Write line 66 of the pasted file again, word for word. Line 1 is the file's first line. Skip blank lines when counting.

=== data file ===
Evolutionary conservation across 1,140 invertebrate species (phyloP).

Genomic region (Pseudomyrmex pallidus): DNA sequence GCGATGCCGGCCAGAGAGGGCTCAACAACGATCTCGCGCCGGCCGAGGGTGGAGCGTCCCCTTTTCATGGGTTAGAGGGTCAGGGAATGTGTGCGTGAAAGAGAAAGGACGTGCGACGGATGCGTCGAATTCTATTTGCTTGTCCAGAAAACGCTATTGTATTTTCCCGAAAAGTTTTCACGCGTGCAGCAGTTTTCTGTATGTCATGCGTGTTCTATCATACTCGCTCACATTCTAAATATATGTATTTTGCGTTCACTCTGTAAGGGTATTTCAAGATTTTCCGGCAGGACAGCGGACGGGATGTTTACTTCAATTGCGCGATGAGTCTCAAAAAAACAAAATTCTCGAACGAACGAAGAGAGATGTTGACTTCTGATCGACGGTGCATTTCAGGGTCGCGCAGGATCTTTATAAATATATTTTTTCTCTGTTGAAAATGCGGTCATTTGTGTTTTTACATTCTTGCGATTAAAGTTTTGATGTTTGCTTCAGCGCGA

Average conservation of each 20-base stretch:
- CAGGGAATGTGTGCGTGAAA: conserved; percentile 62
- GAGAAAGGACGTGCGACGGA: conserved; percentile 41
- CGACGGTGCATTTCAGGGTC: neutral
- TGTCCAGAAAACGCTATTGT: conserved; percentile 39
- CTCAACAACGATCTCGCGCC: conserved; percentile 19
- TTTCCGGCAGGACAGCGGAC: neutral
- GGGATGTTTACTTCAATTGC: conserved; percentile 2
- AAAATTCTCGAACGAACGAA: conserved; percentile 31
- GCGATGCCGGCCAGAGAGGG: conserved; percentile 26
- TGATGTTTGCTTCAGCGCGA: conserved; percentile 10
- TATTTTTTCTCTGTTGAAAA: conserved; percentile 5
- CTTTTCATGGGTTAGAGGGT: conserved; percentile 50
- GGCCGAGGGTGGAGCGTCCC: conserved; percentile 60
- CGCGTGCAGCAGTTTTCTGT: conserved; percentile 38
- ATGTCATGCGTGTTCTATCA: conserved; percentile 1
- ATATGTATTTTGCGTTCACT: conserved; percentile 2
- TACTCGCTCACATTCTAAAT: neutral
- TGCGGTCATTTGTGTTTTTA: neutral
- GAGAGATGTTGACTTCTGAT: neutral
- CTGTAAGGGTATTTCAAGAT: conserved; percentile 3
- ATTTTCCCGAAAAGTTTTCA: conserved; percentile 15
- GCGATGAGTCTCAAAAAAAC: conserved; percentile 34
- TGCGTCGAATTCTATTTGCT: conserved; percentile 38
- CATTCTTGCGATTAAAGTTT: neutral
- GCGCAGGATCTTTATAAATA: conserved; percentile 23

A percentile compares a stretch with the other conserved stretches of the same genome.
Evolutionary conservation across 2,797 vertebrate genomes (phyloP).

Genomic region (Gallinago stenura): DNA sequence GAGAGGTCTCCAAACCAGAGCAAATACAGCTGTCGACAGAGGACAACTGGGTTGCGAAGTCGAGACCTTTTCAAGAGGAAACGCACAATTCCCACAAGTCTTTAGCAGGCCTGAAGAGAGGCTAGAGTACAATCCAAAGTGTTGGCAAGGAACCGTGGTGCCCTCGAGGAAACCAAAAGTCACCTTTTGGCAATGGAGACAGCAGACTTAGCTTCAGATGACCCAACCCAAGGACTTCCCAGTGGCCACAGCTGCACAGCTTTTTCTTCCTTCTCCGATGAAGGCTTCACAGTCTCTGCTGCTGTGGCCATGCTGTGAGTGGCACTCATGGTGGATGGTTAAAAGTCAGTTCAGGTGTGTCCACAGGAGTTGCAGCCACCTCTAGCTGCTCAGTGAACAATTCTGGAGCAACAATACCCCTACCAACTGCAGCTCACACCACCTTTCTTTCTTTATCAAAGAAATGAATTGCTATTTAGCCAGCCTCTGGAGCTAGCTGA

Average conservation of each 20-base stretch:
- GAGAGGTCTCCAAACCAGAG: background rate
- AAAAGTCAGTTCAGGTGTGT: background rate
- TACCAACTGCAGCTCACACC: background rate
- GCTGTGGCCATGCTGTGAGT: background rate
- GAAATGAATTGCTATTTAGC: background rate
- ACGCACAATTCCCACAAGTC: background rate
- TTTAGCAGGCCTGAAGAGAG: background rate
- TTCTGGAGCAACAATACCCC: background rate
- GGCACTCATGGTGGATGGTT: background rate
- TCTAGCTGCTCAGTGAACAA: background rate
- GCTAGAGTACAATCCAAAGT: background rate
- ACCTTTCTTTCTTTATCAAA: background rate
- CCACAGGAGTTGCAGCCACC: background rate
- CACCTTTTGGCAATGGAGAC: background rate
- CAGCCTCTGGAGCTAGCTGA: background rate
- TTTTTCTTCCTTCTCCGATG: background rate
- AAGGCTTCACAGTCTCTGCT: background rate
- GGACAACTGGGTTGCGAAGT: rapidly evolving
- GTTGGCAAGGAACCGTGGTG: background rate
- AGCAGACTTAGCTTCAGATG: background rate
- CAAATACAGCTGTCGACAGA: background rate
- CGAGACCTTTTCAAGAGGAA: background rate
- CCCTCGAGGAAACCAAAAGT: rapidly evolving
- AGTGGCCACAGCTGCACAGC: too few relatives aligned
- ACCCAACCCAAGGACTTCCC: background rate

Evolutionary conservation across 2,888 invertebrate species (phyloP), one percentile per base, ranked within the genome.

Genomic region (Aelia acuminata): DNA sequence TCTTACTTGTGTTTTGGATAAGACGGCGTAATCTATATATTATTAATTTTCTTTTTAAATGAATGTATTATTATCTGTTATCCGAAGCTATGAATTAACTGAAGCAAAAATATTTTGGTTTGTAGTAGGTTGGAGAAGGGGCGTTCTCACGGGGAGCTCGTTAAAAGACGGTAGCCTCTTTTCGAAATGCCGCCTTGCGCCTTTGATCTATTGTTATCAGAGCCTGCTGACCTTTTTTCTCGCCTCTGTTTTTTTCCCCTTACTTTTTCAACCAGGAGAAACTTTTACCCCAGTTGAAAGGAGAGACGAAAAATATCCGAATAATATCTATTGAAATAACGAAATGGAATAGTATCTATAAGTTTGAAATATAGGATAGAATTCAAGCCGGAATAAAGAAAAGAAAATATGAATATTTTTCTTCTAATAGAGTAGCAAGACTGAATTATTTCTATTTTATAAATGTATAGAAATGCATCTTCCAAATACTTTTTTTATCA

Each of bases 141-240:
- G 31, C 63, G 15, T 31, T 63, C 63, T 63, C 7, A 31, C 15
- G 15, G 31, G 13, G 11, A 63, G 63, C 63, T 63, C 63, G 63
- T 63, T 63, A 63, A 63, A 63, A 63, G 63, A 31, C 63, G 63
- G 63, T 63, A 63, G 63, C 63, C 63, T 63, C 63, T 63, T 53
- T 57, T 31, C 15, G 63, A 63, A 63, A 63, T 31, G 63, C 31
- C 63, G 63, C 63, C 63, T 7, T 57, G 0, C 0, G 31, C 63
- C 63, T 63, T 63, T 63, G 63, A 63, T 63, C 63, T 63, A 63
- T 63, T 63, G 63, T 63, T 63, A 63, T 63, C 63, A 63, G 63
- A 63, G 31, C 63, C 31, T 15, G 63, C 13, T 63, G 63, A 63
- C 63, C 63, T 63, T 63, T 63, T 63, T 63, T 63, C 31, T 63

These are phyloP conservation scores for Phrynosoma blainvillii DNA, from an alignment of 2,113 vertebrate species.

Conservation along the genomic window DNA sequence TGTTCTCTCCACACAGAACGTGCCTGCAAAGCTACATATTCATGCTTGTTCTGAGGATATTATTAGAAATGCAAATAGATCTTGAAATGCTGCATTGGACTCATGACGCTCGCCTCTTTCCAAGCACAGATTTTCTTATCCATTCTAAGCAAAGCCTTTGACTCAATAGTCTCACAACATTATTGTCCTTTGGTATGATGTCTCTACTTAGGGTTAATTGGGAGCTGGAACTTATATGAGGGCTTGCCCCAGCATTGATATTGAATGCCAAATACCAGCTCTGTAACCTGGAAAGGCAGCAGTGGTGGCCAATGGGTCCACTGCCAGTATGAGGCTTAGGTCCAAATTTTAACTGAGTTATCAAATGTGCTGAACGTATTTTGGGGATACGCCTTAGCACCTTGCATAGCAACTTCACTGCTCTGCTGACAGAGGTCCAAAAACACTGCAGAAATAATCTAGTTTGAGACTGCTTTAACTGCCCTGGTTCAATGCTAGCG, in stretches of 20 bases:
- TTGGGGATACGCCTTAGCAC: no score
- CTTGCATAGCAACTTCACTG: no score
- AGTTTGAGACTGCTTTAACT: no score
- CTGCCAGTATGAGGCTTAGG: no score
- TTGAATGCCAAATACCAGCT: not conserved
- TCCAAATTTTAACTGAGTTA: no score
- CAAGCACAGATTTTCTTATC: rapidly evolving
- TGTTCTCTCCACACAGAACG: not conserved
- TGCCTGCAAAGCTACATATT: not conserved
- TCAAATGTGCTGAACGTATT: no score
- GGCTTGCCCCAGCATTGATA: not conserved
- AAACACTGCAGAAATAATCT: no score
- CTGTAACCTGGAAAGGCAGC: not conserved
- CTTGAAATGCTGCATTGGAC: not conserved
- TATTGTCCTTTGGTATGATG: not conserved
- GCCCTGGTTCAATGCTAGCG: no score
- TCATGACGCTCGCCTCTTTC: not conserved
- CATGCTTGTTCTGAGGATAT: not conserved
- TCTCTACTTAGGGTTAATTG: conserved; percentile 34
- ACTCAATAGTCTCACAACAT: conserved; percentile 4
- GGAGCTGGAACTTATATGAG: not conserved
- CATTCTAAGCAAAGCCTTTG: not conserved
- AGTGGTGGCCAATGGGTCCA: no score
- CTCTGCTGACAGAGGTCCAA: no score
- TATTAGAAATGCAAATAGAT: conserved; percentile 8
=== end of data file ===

- C 63, G 63, C 63, C 63, T 7, T 57, G 0, C 0, G 31, C 63